7/1/1999 | 3 MINUTE READ

Stick Shift: Learning to Change

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The birds that typically visit the feeders in my backyard are house sparrows and house finches.


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The birds that typically visit the feeders in my backyard are house sparrows and house finches. Both are common. Barely worth a second look. Yes, there are cardinals and blue jays that visit. Once again: fairly familiar.

But on occasion, there are birds out there that I've never seen, such as the hairy woodpecker and the common flicker (which is about as "common" looking as something out of Jurassic Park). In order to identify these birds, I had to quickly riffle through The Audubon Society Field Guide to North American Birds (Eastern Region). It not only tells me what the names are, but provides an array of descriptive information (genus, species, habitat, nesting...).

The book is certainly a useful tool. It is also something that few people—if any—would likely read from cover to cover.

Which brings me to The Dance of Change: The Challenges to Sustaining Momentum in Learning Organizations by Peter Senge, Art Kleiner, Charlotte Roberts, Richard Ross, George Roth, and Bryan Smith (Doubleday; $35.00), a book with an imposing title and list of authors. The book itself is something of a monument: it measures 7.5 × 9 × 1.5 in., runs to page 596, and weighs in at just over 2.5 lb. This is not something you take lightly.

The Dance of Change is designated as "a Fifth Discipline resource," with The Fifth Discipline being the book that Peter Senge produced in 1990. It was to have an effect—in some cases a fleeting one—on many companies, including Ford Motor.

Essentially, in that book Senge lays out five practices, or disciplines, that he recommends that people work toward understanding, internalizing and utilizing:

  1. Personal Mastery.
  2. Mental Models.
  3. Shared Vision.
  4. Team Learning.
  5. Systems Thinking.

In the case of the five disciplines (systems thinking is the fifth of the title because it encompasses the preceding), it is a matter of the individual and the group. Attaining and sustaining this sort of mindset is, to understate things, demanding, as there is a tendency for people to slide back into previous behaviors, especially when dealing with other people who aren't disposed toward the five. The systems thinking approach sometimes seems counterintuitive; consequently, backsliding can be accelerated.

Between the publication of The Fifth Discipline and The Dance of Change, Senge and several of his colleagues produced The Fifth Discipline Fieldbook (1994), which is the format model for The Dance of Change. Both contain guides, stories, reviews, essays, sources, and a variety of other pieces of information and insight of various scopes and sizes.

Just as the Audubon book isn't something that people are likely to sit down and read straight through, the Fieldbook and The Dance of Change are similarly resource-oriented, not narrative. But if you find yourself in a situation and are looking for help, they are solid resources.

In the opening essay in The Dance of Change, Senge acknowledges that there is often a "failure to sustain significant change...despite substantial resources committed to the change effort (many are bankrolled by top management), talented and committed people `driving the change,' and high stakes." So given that, he explains, "Our core premise in writing this book is that the sources of these problems cannot be remedied by more expert advice, better consultants, or more committed managers." You might want to read that sentence again before moving on to how Senge continues. "The sources lie in our most basic ways of thinking. If these do not change, any new `input' will end up producing the same fundamentally unproductive types of actions." In other words, think the way you've always thought and you'll get the same old ideas you've always gotten.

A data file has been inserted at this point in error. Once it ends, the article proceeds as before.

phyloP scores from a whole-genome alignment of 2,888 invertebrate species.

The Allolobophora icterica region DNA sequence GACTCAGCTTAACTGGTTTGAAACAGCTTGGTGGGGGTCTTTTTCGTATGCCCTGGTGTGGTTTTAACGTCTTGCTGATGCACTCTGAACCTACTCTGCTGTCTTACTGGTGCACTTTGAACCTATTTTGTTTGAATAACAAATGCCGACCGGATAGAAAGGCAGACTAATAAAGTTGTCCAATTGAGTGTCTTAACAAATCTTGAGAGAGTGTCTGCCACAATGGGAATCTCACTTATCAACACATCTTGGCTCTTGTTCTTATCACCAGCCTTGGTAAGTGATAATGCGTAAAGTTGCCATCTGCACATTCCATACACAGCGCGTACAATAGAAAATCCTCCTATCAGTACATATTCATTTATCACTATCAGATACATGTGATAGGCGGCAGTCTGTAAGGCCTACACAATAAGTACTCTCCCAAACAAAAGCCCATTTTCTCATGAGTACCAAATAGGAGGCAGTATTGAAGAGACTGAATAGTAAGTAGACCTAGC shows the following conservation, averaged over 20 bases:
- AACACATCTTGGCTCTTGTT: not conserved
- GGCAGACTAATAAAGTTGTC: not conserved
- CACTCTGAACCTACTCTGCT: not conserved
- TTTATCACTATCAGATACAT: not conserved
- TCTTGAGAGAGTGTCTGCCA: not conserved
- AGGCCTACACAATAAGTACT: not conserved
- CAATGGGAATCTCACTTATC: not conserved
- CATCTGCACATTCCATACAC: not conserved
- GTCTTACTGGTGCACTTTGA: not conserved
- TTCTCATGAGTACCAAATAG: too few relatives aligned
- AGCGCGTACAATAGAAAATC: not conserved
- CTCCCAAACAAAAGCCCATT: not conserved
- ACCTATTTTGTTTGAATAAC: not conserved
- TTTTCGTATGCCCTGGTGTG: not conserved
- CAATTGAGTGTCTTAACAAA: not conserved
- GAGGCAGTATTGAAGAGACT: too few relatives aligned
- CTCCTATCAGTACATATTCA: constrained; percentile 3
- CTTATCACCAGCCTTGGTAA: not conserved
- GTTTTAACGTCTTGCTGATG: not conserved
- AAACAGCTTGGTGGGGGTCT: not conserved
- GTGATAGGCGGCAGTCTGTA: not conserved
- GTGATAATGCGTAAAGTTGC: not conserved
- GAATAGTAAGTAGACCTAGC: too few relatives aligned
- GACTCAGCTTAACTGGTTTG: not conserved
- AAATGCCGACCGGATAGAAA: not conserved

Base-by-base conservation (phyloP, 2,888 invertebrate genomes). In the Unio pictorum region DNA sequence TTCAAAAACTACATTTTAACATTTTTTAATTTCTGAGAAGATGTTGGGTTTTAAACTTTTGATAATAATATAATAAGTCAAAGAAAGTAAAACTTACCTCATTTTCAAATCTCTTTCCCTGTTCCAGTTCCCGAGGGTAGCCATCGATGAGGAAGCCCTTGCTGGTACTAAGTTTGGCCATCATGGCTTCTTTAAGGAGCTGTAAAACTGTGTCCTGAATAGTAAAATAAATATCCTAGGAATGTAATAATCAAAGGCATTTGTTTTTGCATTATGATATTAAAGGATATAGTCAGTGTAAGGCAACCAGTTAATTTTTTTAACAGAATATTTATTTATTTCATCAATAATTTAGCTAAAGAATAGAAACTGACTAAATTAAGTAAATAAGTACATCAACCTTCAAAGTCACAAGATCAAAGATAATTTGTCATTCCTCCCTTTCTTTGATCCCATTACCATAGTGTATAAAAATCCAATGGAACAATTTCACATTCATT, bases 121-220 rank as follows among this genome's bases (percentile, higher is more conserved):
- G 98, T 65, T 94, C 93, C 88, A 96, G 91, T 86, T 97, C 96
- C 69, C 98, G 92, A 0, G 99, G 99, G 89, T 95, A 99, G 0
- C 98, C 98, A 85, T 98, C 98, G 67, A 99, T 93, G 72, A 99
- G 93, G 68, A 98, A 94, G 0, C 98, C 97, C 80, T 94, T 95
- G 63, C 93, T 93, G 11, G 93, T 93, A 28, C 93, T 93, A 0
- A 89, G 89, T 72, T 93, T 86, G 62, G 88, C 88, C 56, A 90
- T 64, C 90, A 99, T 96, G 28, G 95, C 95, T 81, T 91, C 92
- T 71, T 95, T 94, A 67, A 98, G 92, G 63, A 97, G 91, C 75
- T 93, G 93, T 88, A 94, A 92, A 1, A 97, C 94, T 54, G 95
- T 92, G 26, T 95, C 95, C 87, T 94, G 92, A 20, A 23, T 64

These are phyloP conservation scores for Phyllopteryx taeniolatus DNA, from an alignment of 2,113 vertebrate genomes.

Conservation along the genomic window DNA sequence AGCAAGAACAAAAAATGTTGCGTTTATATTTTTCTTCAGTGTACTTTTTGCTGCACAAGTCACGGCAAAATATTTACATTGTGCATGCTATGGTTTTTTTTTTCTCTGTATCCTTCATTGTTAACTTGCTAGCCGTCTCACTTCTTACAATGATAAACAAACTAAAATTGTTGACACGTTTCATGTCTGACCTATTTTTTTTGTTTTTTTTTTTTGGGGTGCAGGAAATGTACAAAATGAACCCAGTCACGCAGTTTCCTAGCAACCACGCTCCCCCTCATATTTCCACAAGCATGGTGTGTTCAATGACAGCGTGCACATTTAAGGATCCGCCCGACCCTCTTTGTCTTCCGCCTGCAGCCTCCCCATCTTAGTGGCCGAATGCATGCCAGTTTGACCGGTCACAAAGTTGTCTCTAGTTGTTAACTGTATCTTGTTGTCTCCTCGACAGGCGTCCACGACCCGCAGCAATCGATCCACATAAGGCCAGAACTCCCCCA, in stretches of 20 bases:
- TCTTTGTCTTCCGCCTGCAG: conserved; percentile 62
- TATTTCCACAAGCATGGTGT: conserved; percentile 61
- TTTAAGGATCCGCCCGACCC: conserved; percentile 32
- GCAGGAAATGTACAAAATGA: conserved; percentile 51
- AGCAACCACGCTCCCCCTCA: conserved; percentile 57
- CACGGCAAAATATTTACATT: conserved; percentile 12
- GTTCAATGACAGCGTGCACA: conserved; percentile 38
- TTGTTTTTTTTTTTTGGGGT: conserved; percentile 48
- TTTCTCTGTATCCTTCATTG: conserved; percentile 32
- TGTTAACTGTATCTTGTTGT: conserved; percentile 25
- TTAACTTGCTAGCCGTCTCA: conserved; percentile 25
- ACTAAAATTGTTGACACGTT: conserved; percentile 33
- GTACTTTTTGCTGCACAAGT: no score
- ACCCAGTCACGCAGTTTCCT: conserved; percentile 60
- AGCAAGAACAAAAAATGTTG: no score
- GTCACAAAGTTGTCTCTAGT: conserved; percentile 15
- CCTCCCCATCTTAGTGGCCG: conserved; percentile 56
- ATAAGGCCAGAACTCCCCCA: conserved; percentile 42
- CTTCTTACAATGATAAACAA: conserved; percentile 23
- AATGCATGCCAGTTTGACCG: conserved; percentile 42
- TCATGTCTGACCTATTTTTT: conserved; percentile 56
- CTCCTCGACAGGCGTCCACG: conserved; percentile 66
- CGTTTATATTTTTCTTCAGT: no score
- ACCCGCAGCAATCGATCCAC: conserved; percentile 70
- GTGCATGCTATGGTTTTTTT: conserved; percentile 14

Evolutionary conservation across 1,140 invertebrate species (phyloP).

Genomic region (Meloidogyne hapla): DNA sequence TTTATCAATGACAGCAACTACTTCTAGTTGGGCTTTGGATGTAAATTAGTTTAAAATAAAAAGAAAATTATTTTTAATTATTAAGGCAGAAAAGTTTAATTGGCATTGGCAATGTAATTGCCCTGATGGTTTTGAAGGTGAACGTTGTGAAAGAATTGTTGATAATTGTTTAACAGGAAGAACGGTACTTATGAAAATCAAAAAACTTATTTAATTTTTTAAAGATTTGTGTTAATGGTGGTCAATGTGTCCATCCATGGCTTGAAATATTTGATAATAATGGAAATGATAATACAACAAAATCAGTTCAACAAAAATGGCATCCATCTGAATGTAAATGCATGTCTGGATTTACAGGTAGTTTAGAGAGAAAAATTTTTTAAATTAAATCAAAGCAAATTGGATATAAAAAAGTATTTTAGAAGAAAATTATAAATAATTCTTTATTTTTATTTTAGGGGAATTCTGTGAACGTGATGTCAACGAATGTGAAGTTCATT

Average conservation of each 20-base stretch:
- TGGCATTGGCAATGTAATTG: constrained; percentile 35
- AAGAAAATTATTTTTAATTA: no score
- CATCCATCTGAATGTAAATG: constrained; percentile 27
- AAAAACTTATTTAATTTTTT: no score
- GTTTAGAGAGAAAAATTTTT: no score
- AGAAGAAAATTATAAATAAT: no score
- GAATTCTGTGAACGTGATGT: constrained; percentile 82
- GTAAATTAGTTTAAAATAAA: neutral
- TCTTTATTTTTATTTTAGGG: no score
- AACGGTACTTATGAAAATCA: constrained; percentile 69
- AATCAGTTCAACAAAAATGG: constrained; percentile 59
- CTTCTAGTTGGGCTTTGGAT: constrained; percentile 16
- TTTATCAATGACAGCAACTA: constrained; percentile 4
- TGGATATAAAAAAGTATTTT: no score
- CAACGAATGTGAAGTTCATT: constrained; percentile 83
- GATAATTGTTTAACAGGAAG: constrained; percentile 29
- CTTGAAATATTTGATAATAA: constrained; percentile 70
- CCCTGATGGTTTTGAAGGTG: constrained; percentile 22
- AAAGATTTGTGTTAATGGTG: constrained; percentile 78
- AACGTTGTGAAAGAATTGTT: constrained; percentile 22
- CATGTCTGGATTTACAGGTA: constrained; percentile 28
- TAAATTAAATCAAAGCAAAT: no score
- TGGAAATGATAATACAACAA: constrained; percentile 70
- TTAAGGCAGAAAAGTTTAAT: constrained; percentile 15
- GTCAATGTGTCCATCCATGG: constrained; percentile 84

Senge and his colleagues are insistent that learning is key; they describe it in a collectively written essay as "the only infinitely renewable resource" and they point out that "no one can purchase, duplicate, or reverse-engineer an organization's ability to learn."

As readers of this column know, I'm solidly behind on-going learning, as I figure that it is critically important to both one's mental fitness and organizational value-adding capability. (After all, I don't read all of the books I've mentioned in the pages of this magazine purely as recreation.) So I agree with the authors of the book, and have to laud them for tackling the things that prevent learning (as well as change). Some of the 10 obstacles they identify: ("We don't have time for this stuff!" "We have no help!" "This stuff isn't relevant!" "This stiff isn't working!" "We have the right way!"/"They don't understand us!" "Who's in charge of this stuff?" "Where are we going?"/"What are we here for?") and the ways to overcome them—and the solutions aren't easy. But just as I don't get all of the birds in the Audubon book in my backyard, no one is likely to encounter all 10—at least not simultaneously—so there is some slack.

Even if you read the entire book, looking into the specific problems you encounter is worthwhile. Going beyond that is a valuable bonus.


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